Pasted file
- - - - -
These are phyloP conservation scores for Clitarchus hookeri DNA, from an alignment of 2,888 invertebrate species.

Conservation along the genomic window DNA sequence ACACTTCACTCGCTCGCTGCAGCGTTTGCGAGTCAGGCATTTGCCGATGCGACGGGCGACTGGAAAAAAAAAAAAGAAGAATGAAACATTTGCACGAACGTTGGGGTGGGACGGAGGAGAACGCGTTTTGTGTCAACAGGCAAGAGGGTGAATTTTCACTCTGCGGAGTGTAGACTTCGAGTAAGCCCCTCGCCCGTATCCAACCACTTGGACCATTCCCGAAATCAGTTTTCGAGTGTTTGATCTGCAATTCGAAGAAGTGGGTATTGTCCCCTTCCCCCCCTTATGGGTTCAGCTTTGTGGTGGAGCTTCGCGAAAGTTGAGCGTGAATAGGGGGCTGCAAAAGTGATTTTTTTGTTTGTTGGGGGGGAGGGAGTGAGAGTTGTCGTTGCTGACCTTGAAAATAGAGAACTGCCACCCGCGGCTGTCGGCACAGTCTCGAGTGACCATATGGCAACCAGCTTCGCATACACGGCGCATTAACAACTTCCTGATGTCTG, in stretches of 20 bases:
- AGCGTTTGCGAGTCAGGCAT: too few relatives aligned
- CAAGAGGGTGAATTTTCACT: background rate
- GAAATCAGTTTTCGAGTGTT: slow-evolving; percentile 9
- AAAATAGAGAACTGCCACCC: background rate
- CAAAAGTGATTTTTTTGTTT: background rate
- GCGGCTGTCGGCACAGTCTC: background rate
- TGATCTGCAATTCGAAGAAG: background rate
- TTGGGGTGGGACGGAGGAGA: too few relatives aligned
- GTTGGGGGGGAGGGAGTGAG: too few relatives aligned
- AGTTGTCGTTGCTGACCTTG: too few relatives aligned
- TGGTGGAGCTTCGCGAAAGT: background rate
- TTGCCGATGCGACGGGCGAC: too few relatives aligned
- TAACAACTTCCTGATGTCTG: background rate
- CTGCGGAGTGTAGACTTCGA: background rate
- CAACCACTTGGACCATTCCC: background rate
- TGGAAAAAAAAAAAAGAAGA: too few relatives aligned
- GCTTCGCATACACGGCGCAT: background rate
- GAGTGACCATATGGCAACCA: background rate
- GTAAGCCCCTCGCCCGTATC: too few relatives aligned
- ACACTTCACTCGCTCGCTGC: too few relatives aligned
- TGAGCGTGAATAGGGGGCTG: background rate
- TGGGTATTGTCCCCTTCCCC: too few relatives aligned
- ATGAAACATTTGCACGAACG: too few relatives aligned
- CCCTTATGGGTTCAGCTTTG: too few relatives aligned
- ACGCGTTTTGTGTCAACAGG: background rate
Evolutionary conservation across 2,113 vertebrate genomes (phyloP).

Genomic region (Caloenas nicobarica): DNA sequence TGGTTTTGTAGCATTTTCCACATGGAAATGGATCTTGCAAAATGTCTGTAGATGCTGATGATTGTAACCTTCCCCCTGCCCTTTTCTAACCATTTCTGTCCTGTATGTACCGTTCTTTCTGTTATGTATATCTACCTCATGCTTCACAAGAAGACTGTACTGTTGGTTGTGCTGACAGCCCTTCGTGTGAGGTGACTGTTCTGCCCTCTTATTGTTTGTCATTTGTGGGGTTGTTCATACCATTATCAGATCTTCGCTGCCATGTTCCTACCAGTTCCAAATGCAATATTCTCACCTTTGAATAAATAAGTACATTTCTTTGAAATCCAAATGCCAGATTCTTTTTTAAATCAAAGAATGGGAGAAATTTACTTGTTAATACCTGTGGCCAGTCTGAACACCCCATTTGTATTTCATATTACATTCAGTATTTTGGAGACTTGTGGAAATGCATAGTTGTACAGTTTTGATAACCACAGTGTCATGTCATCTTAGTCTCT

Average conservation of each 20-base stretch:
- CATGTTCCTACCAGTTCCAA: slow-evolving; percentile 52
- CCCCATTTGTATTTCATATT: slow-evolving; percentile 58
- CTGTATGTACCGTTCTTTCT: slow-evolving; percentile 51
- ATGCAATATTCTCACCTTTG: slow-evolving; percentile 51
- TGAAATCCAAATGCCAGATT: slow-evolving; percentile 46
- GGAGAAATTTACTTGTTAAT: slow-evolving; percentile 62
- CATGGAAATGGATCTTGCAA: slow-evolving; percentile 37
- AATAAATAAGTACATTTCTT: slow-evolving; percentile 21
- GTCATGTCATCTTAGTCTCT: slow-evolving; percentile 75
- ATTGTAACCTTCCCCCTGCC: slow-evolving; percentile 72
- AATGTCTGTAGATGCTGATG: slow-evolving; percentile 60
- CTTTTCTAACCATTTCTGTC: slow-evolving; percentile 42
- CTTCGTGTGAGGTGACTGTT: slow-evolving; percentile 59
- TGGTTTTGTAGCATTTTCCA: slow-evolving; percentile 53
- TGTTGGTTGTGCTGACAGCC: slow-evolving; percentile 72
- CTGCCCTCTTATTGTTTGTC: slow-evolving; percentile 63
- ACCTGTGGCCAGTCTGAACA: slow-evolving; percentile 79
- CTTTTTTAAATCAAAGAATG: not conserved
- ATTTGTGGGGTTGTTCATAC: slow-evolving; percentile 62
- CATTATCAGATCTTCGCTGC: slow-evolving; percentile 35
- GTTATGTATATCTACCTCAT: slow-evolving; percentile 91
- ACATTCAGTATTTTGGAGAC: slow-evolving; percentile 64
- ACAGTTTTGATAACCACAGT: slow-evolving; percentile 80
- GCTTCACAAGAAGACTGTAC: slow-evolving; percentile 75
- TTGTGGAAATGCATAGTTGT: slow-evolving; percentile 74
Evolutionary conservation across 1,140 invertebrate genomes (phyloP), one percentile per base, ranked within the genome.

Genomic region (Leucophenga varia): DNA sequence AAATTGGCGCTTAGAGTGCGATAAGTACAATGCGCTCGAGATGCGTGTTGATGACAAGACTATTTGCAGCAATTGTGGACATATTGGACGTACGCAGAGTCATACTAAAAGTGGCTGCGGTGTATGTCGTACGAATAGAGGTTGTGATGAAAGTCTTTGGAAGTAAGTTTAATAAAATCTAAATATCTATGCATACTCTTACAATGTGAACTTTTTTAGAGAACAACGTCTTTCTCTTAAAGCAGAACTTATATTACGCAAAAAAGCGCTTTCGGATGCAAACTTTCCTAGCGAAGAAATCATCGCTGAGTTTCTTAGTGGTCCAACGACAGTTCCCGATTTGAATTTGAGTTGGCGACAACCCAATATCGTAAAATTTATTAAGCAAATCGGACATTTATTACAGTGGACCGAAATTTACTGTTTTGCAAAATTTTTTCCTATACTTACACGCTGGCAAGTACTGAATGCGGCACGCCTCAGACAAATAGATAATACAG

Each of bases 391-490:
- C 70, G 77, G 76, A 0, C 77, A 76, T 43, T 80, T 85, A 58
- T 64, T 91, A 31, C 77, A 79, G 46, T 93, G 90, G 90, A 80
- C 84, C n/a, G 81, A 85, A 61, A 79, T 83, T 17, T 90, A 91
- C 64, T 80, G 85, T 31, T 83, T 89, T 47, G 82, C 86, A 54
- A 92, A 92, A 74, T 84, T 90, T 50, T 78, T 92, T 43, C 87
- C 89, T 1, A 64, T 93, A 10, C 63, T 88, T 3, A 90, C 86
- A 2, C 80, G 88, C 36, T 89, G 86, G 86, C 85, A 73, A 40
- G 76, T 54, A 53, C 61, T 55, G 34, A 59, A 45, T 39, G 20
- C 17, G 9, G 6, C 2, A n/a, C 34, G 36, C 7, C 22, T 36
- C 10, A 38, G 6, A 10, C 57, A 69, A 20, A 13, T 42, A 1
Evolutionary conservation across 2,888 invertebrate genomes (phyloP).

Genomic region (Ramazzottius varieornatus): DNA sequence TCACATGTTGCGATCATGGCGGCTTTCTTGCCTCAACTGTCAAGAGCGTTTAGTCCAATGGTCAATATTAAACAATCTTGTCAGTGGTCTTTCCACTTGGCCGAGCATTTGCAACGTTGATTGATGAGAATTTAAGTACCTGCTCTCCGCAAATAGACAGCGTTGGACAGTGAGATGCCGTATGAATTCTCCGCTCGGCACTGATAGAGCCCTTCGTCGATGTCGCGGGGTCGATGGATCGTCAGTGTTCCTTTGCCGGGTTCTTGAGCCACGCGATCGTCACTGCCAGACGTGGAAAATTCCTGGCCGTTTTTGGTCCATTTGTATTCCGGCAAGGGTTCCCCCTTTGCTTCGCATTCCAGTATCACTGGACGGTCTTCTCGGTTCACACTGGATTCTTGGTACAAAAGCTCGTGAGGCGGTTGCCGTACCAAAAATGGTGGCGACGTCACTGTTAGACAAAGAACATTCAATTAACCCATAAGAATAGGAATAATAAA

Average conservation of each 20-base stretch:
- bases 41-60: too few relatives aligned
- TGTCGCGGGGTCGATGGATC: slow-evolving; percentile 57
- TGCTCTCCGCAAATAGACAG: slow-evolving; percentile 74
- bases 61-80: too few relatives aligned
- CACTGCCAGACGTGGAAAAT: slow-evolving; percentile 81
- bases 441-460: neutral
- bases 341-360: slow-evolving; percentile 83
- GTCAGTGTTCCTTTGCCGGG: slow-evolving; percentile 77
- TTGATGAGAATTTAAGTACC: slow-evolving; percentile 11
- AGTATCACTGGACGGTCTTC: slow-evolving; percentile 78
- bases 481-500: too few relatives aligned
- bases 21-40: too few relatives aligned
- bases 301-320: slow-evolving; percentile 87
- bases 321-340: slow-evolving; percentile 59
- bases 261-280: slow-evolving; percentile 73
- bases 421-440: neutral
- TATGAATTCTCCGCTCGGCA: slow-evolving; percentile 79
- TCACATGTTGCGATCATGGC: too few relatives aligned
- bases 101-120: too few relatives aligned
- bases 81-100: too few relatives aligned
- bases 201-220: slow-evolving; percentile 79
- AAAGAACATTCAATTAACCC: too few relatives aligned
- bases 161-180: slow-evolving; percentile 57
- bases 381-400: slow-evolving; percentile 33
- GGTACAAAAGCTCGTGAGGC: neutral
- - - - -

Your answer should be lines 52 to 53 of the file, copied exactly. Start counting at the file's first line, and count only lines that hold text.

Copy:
- ACATTCAGTATTTTGGAGAC: slow-evolving; percentile 64
- ACAGTTTTGATAACCACAGT: slow-evolving; percentile 80